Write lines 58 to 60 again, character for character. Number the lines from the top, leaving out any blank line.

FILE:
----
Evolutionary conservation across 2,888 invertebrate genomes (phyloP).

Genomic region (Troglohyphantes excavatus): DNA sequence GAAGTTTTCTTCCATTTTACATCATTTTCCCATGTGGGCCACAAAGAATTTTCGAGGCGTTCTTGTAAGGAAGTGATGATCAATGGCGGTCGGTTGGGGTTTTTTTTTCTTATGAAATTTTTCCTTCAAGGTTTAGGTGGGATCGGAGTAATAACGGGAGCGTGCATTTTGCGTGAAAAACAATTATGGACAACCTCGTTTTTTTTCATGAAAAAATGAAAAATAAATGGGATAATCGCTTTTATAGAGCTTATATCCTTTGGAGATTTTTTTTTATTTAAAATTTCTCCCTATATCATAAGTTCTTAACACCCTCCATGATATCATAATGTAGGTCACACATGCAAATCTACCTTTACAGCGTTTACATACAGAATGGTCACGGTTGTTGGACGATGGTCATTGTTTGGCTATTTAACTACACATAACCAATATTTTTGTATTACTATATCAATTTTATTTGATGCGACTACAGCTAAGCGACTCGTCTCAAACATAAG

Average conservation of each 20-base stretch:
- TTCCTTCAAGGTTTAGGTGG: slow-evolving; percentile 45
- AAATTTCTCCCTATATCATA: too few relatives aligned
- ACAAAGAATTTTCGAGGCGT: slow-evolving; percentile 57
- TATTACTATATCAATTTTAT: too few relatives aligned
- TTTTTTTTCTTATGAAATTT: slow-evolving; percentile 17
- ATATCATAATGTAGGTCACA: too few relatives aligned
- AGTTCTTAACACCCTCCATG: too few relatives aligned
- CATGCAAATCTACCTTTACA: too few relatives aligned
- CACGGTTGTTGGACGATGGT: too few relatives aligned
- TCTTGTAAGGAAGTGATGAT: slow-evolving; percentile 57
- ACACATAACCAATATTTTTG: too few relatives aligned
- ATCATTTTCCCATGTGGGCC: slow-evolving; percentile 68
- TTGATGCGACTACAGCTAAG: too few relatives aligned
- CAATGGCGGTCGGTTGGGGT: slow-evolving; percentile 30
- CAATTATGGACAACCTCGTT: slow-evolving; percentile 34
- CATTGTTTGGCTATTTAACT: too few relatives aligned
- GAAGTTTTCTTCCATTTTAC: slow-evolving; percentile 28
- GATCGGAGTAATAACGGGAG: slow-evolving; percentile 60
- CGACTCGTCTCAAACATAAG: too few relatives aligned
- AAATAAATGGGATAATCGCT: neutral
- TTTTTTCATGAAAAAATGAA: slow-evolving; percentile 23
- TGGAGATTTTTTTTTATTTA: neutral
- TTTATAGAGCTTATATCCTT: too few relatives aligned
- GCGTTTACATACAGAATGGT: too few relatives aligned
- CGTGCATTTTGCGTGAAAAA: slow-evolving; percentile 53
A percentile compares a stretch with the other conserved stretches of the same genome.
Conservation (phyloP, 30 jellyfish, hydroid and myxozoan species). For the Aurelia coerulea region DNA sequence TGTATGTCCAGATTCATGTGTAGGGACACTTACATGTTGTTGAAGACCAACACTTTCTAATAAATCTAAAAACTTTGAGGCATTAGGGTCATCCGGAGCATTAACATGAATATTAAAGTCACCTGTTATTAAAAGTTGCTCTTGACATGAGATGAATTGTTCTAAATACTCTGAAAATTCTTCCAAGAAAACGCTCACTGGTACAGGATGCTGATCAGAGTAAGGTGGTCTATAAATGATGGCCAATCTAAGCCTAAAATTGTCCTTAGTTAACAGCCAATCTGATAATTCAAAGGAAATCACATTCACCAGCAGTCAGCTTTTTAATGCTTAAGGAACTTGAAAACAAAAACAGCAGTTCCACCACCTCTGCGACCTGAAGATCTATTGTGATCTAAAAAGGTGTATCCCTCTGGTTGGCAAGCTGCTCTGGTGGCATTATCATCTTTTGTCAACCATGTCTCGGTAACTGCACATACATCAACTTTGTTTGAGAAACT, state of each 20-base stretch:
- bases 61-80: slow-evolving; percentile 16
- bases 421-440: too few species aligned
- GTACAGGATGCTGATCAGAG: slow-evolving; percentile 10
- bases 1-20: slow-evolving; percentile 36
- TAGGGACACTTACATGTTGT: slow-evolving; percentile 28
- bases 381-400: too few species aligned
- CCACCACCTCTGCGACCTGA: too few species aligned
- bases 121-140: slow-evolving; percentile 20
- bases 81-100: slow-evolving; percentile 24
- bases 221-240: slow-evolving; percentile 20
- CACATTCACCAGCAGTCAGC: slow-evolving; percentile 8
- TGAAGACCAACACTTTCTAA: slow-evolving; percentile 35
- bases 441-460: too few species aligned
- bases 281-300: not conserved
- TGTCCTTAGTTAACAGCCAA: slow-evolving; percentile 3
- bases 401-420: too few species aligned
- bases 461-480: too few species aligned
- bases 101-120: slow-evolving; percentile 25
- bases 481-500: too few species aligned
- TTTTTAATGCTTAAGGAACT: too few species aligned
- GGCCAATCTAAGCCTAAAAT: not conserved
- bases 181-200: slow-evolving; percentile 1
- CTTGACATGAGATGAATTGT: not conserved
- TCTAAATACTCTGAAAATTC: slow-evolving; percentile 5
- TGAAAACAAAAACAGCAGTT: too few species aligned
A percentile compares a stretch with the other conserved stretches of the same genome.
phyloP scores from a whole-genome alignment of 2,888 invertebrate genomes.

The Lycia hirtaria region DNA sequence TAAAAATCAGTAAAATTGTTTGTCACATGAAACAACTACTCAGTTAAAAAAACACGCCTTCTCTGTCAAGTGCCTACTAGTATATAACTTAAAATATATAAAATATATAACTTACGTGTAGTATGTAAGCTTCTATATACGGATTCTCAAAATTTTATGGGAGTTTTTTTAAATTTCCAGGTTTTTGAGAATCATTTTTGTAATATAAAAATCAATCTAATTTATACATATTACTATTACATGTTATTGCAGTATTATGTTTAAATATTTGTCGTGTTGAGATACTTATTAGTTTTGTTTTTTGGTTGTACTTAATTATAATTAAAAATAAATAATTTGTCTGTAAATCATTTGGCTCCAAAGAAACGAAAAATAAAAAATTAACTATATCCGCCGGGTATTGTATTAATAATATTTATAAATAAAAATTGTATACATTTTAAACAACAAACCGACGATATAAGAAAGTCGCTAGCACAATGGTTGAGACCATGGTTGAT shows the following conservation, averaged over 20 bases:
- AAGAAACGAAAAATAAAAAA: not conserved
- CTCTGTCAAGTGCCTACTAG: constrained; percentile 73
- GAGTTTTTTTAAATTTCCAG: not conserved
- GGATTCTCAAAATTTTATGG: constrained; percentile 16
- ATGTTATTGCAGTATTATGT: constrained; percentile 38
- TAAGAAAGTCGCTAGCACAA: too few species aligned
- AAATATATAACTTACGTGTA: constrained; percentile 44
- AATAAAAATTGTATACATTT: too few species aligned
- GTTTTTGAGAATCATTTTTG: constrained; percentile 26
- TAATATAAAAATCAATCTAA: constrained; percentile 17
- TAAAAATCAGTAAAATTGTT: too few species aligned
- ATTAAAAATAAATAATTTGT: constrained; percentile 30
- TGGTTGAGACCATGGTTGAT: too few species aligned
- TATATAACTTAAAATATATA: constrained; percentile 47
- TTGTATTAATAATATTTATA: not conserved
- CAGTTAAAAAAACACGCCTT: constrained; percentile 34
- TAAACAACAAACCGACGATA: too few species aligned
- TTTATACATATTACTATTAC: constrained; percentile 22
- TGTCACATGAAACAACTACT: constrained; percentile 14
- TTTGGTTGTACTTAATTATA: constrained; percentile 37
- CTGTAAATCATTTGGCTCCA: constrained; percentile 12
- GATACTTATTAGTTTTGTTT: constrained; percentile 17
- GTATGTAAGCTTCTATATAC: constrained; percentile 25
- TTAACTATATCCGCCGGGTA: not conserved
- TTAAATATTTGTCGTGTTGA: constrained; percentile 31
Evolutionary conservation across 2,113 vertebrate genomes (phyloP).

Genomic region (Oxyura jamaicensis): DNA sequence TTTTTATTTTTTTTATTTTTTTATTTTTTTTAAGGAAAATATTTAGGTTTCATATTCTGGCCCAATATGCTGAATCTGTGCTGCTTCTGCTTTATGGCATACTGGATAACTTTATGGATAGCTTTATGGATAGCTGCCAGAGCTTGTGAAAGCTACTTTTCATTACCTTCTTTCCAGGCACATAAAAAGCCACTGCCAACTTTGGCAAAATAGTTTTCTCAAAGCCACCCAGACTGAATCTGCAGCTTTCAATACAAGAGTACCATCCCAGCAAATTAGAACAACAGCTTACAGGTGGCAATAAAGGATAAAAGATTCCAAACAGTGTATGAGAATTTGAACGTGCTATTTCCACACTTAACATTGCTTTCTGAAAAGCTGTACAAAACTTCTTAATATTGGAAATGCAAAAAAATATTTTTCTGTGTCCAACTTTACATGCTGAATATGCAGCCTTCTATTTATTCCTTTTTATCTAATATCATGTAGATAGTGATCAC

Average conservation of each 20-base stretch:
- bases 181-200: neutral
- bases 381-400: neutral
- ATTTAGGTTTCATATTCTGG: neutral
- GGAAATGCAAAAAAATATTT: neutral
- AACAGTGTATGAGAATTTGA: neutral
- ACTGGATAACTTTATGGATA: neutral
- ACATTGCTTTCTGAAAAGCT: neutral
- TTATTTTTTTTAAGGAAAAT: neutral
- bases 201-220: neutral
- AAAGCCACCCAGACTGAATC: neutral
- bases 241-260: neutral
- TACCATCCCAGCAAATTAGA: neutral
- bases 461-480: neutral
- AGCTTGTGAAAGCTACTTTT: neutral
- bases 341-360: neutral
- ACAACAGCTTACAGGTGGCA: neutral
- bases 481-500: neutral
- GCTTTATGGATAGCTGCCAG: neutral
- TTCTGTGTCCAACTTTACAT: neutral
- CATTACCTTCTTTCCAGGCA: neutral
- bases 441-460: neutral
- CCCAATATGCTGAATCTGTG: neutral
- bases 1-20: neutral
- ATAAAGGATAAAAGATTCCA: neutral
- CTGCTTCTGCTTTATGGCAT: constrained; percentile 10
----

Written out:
The Lycia hirtaria region DNA sequence TAAAAATCAGTAAAATTGTTTGTCACATGAAACAACTACTCAGTTAAAAAAACACGCCTTCTCTGTCAAGTGCCTACTAGTATATAACTTAAAATATATAAAATATATAACTTACGTGTAGTATGTAAGCTTCTATATACGGATTCTCAAAATTTTATGGGAGTTTTTTTAAATTTCCAGGTTTTTGAGAATCATTTTTGTAATATAAAAATCAATCTAATTTATACATATTACTATTACATGTTATTGCAGTATTATGTTTAAATATTTGTCGTGTTGAGATACTTATTAGTTTTGTTTTTTGGTTGTACTTAATTATAATTAAAAATAAATAATTTGTCTGTAAATCATTTGGCTCCAAAGAAACGAAAAATAAAAAATTAACTATATCCGCCGGGTATTGTATTAATAATATTTATAAATAAAAATTGTATACATTTTAAACAACAAACCGACGATATAAGAAAGTCGCTAGCACAATGGTTGAGACCATGGTTGAT shows the following conservation, averaged over 20 bases:
- AAGAAACGAAAAATAAAAAA: not conserved
- CTCTGTCAAGTGCCTACTAG: constrained; percentile 73